What you do does not define who you are as a person. There’s so much that goes missing from our lives simply because we sometimes become so engrossed with our duties at work that our emotional duties towards us and our loved ones take a back seat. All of that directly affects our work-life balance.
Why shouldn’t your job become your identity?
If the significant hours of your day, and sooner in that journey, most of the days of your life are spent working for that high-pressure job, the very question – “Who do you think you are without that job?” reduces your self-worth.
If you keep thinking about your job even after your working hours are over and your physical presence somewhere else doesn’t promise your mental one, you’re apparently burning-out and need to remind yourself about your life out of your job, for which you work and not vice versa.
Running out of hobbies:
Well, if you’re consumed with your day job and don’t quite manage to draw that line between work and life, hobbies help you there. But what if you left all your hobbies in that quest for work? You need to explore, again! More importantly, because hobbies give your life meaning when you picture yourself away from your job.
That fine line is that half an hour break to simply watch the birds chirp in your garden or to read those bookmarked pages from the book you just kept aside, or even to simply colour that canvas with thy imagination and mood. That fine line between work and life can always be drawn with things that bring satisfaction and peace to that mostly chaotic schedule. Draw that line, sip that coffee, watch the ant trying to climb up a wall. Work never carves you as a person as much as these breaks and resorts for balance do!
Bhavna Dubey | Editor-in-Chief: Telloway
27 thoughts on “3 Reasons Why Your Job Shouldn’t Become Your Identity | Speed-read”
Very good post about the reasons why your job shouldn’t be your identity. Highly informative and nicely written. Keep up the good work.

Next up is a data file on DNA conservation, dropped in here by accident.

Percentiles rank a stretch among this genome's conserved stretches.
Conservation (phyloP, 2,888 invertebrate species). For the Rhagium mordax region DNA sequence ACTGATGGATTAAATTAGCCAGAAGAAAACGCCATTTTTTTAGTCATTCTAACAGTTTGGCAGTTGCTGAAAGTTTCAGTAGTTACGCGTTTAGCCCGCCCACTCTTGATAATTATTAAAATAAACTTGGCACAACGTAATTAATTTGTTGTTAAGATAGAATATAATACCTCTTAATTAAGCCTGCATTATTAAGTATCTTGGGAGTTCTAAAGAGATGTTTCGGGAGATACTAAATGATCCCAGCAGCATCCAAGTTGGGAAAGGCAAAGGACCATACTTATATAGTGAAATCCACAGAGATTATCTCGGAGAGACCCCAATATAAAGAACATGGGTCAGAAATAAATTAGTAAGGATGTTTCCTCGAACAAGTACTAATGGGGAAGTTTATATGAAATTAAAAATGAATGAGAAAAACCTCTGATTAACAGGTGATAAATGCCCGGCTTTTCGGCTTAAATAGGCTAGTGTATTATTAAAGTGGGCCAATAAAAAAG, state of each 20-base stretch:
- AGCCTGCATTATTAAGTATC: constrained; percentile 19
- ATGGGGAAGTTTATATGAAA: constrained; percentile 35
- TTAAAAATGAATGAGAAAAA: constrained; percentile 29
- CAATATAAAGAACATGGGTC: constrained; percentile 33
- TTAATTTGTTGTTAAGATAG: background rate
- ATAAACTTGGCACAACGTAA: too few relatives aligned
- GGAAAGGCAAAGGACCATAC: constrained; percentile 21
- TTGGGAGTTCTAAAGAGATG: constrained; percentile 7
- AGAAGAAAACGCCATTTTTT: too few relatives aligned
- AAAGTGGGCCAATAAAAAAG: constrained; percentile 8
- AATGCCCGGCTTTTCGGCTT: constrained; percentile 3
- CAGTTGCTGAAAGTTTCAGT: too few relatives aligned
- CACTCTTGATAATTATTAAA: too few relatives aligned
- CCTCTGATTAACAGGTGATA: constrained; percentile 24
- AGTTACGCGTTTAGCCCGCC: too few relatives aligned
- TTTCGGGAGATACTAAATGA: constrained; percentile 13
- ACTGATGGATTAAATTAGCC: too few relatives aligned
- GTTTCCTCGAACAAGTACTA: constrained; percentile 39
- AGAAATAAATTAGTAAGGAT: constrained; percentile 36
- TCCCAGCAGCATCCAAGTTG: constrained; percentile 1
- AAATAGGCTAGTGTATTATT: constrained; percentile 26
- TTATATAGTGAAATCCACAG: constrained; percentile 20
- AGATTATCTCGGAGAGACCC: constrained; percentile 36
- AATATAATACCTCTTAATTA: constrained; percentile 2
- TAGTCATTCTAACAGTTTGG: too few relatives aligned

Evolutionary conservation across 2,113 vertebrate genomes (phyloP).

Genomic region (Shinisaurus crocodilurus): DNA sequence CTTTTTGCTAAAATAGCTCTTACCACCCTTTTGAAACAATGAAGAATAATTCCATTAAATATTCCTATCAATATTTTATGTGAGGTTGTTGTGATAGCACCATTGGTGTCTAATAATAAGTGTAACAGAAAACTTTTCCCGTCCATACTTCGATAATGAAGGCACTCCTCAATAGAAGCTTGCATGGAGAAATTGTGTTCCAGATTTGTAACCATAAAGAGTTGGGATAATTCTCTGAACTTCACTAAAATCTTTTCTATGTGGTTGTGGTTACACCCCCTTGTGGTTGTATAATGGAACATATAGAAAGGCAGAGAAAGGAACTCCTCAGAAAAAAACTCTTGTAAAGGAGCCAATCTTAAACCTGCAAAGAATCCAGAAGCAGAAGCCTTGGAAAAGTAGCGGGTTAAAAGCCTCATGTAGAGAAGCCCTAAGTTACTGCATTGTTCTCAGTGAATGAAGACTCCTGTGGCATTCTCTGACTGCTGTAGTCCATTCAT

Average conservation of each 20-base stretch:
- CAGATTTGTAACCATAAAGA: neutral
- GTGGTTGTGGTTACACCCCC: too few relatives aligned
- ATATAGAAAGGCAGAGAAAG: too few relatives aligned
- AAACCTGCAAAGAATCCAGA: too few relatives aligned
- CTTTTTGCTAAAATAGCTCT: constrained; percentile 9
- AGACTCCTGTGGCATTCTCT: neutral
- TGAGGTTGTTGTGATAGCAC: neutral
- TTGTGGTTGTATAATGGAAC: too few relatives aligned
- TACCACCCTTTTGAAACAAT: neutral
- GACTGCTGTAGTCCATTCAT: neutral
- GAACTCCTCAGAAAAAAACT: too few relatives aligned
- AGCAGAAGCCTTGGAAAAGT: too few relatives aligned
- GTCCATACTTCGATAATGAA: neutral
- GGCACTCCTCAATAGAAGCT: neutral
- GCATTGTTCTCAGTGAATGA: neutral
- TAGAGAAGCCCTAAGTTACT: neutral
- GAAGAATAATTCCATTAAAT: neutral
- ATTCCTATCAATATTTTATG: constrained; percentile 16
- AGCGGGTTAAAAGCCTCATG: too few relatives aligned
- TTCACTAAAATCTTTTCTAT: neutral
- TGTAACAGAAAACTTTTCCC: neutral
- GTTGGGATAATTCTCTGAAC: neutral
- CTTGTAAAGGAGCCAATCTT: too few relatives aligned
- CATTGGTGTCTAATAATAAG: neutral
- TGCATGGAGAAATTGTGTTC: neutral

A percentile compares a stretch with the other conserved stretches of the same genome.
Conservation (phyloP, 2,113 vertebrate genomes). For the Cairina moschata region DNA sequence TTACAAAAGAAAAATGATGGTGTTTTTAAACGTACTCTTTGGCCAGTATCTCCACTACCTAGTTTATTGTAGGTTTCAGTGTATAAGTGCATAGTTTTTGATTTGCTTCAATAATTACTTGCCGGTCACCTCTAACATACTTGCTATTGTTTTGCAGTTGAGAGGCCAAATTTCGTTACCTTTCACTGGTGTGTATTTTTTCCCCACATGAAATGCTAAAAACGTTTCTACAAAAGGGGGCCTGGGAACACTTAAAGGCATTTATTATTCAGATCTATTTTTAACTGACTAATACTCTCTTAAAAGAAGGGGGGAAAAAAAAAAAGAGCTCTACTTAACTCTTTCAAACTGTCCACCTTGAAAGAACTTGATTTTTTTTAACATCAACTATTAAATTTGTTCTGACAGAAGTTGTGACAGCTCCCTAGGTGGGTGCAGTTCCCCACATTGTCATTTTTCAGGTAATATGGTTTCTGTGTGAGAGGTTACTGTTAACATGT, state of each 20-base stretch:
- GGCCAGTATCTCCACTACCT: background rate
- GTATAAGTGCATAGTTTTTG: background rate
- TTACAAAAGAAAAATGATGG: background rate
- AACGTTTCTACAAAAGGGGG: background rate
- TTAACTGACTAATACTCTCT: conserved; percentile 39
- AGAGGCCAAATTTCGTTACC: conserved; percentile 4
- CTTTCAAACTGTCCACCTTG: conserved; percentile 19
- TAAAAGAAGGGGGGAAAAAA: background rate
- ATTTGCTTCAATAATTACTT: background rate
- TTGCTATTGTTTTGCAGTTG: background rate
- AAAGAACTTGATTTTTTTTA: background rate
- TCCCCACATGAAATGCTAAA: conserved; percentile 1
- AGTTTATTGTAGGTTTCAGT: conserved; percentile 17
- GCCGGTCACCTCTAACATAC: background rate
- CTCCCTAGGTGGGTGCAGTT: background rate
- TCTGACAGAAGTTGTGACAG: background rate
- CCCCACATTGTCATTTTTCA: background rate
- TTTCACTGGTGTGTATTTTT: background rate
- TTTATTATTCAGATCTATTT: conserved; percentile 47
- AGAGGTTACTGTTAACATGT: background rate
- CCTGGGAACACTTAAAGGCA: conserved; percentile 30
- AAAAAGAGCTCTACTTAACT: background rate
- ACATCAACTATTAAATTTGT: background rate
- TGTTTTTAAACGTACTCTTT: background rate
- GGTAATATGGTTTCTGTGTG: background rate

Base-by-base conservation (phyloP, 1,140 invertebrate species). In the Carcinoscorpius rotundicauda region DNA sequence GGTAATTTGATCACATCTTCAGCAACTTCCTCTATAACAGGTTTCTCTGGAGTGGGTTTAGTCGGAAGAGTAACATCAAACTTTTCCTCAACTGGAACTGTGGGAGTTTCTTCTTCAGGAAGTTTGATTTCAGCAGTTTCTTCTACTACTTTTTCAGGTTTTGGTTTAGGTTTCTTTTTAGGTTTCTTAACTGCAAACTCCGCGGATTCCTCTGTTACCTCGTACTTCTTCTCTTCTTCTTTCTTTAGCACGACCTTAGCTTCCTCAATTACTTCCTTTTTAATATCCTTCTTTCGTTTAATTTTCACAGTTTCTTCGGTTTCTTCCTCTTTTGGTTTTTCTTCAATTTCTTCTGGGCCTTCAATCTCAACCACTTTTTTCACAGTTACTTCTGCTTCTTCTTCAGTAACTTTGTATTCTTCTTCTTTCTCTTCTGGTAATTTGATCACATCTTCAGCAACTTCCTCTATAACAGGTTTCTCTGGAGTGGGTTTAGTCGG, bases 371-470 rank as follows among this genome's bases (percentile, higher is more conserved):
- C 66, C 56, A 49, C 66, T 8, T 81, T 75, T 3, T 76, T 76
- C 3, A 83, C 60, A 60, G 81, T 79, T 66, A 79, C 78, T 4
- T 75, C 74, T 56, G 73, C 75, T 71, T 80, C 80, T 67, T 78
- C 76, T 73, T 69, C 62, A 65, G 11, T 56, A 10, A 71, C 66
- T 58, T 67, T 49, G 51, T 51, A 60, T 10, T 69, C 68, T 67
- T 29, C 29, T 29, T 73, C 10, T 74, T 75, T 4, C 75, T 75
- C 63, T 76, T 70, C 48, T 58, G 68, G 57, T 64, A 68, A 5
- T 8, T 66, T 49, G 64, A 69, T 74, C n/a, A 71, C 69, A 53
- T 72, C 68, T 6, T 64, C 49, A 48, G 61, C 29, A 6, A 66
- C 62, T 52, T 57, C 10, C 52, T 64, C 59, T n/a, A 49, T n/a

I couldn’t agree more! https://www.slicktruth.com/odd-jobs/
Thanks for visiting! Your “Odd Jobs” post was a treat to read!
So true! I would never want my job to be my whole identity. I’m so much more!
That’s the open secret, we’re so much more! That too but also a lot more than just that job❤
This is very true. I really think that “job life” and “life life” should be kept as seperate as they can be. I feel some people get too Immersed in there Jon and forget to leave that part of them at work when they come home. Thanks for sharing!
Thanks for visiting, wanted to write that reminder loud and clear out here 🙂
Yes! I recently left a job that took over waaay to much of my life. It isn’t worth it!
Hey Adrienne, there’s always something better out there for you! Thanks for visiting 🙂
I can say I’ve seen how work becomes a person’s identity on my old BFF. Completely lost her identity replaced by a tax from work, needless to say that definitely ruined our relationship.
Sad that work took a toll and ruined it for both of you 🙁 That’s why making it the centre of our worlds is something we should sometimes give a thought to. Thanks for visiting!
I guess it is the one reason why it is a good idea to take something that you enjoy and turn it into a business that way you’ll always be that creative person even after you retire. For example, being a stylist can be a lot of fun.
I totally agree with you Alvern! Thanks for visiting Telloway 🙂
This is so true. I strongly believe no one thing should become your identity. Finding many things that bring us joy is so important to happiness.
Hey Hollie, that’s so true! We’ve so many little things that bring us happiness, and if work feels like one of those little things, even that’s only a part and not the entirety of who we are 🙂
I’ve realised quite recently that I need to leave some space only for myself, as work isn’t my whole life at all. Great read! I couldn’t agree more with this text! 🙂
Thanks for visiting Natalia! A pleasure that our thoughts resonate 🙂
Oh I couldn’t agree more. Thankfully, I have left the corporate world some 20 years ago and I am happy that I did freelance work.
So good to hear you’re enjoying that freelance work! 🙂
I did get burn-out several times in my previous jobs trying to please and always get the work done on time. I’ve learned my lesson and now, that I have my own business, I make sure to separate personal time from work.
“Me time” is so much important in the long run and we might even not realize that in our early years of working. Glad you visited!
Especially burn-out! This is so true!
Great read! We, of course, know about balance, but we are not always able to keep it, because this line is indeed thin and it is easy to break it.
Indeed, the line’s too thin and the balance- too important to keep. That’s for visiting Ewa 🙂
Really great tips here. Our job is a part of us, but it’s not all of us!
Glad you read and resonated with the message I had to share Lisa!